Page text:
"We're here for the people," Boyd said. "The best way we can empower them as better citizens is to share information, and so that's what we intend to do."
Lee said said the public's distrust of government can be traced, in part, to issues like openness.
"Taxpayers of Tennessee deserve transparency," he said. "I would be deeply committed to transparency at every level of government. I think that one of the challenges that we face is people don't trust the government and part of the reason they don't is because we don't have access and transparency to the degree that we should."
Earlier this week, the state Comptroller's Office of Open Records Counsel released a report showing the number of exemptions in the Tennessee Public Records Act soared five-fold over the past 30 years to 538.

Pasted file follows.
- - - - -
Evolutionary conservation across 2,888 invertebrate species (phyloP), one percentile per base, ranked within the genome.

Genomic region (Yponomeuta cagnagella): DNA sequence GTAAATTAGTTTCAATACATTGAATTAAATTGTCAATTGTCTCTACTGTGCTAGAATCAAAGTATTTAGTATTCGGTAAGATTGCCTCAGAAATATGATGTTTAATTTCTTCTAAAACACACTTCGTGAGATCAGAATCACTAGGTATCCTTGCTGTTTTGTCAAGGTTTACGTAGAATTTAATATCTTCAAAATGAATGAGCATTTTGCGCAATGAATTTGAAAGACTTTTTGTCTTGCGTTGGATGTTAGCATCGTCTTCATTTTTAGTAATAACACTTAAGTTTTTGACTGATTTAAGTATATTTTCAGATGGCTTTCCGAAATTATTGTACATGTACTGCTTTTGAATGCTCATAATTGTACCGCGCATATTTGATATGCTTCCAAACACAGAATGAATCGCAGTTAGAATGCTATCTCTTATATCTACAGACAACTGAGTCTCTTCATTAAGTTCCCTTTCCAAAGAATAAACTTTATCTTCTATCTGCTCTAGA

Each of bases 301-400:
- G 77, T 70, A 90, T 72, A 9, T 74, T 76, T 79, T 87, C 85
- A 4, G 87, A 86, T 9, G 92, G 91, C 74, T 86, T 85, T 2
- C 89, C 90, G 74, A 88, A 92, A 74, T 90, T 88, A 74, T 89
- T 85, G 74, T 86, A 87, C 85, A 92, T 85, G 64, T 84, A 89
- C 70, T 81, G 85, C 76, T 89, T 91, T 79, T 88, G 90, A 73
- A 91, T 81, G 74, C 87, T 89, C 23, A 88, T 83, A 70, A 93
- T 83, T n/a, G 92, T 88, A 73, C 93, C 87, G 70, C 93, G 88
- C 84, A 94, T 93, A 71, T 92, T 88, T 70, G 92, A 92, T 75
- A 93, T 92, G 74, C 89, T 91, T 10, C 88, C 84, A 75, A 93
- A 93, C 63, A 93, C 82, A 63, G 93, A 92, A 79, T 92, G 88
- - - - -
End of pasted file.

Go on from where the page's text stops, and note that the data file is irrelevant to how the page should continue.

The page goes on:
In response to a question about cities' and towns' complaints about the General Assembly's propensity to wade into their operations on issues like guns in public parks, removal of Confederate statues and education, Fitzhugh said, "I believe in local control" and put the blame on the Republican-run Legislature.
"It seemed to me that for many years, the Republican view was the best government was at the local level, but here recently at the Legislature, the majority party has taken it upon themselves to sort of get into cities' business and counties' business on various things. I think they had it right the first time."